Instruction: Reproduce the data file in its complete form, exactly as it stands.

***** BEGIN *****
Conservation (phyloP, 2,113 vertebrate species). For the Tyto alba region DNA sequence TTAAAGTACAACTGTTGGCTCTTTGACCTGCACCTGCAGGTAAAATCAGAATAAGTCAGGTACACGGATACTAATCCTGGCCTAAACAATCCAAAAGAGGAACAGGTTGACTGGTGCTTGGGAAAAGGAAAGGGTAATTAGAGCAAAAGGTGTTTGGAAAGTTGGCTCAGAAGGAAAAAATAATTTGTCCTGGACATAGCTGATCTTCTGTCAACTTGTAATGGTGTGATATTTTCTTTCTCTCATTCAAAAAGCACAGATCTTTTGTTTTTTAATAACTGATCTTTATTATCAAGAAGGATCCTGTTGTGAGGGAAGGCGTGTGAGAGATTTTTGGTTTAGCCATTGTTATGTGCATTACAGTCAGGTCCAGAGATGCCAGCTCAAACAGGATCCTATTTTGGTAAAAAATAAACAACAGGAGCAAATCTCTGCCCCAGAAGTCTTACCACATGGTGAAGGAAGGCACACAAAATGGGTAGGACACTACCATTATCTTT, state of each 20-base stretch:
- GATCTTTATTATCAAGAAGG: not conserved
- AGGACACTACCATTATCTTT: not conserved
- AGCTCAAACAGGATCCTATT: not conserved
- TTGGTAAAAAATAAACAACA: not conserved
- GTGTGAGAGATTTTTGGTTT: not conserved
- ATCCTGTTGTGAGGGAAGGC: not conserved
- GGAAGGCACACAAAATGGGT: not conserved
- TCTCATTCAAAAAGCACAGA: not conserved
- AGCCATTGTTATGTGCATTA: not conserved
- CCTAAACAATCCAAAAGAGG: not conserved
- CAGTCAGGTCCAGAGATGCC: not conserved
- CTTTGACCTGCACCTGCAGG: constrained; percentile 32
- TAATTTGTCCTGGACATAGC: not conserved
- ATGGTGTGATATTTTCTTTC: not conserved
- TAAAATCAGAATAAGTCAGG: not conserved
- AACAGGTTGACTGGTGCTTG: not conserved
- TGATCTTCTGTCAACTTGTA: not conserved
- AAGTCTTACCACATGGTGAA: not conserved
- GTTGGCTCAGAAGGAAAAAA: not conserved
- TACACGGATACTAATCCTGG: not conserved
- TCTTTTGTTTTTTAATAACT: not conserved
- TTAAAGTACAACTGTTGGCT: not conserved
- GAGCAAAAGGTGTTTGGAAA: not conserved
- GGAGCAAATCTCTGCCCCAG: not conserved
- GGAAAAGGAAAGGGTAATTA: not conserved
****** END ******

Conservation (phyloP, 2,113 vertebrate species). For the Tyto alba region DNA sequence TTAAAGTACAACTGTTGGCTCTTTGACCTGCACCTGCAGGTAAAATCAGAATAAGTCAGGTACACGGATACTAATCCTGGCCTAAACAATCCAAAAGAGGAACAGGTTGACTGGTGCTTGGGAAAAGGAAAGGGTAATTAGAGCAAAAGGTGTTTGGAAAGTTGGCTCAGAAGGAAAAAATAATTTGTCCTGGACATAGCTGATCTTCTGTCAACTTGTAATGGTGTGATATTTTCTTTCTCTCATTCAAAAAGCACAGATCTTTTGTTTTTTAATAACTGATCTTTATTATCAAGAAGGATCCTGTTGTGAGGGAAGGCGTGTGAGAGATTTTTGGTTTAGCCATTGTTATGTGCATTACAGTCAGGTCCAGAGATGCCAGCTCAAACAGGATCCTATTTTGGTAAAAAATAAACAACAGGAGCAAATCTCTGCCCCAGAAGTCTTACCACATGGTGAAGGAAGGCACACAAAATGGGTAGGACACTACCATTATCTTT, state of each 20-base stretch:
- GATCTTTATTATCAAGAAGG: not conserved
- AGGACACTACCATTATCTTT: not conserved
- AGCTCAAACAGGATCCTATT: not conserved
- TTGGTAAAAAATAAACAACA: not conserved
- GTGTGAGAGATTTTTGGTTT: not conserved
- ATCCTGTTGTGAGGGAAGGC: not conserved
- GGAAGGCACACAAAATGGGT: not conserved
- TCTCATTCAAAAAGCACAGA: not conserved
- AGCCATTGTTATGTGCATTA: not conserved
- CCTAAACAATCCAAAAGAGG: not conserved
- CAGTCAGGTCCAGAGATGCC: not conserved
- CTTTGACCTGCACCTGCAGG: constrained; percentile 32
- TAATTTGTCCTGGACATAGC: not conserved
- ATGGTGTGATATTTTCTTTC: not conserved
- TAAAATCAGAATAAGTCAGG: not conserved
- AACAGGTTGACTGGTGCTTG: not conserved
- TGATCTTCTGTCAACTTGTA: not conserved
- AAGTCTTACCACATGGTGAA: not conserved
- GTTGGCTCAGAAGGAAAAAA: not conserved
- TACACGGATACTAATCCTGG: not conserved
- TCTTTTGTTTTTTAATAACT: not conserved
- TTAAAGTACAACTGTTGGCT: not conserved
- GAGCAAAAGGTGTTTGGAAA: not conserved
- GGAGCAAATCTCTGCCCCAG: not conserved
- GGAAAAGGAAAGGGTAATTA: not conserved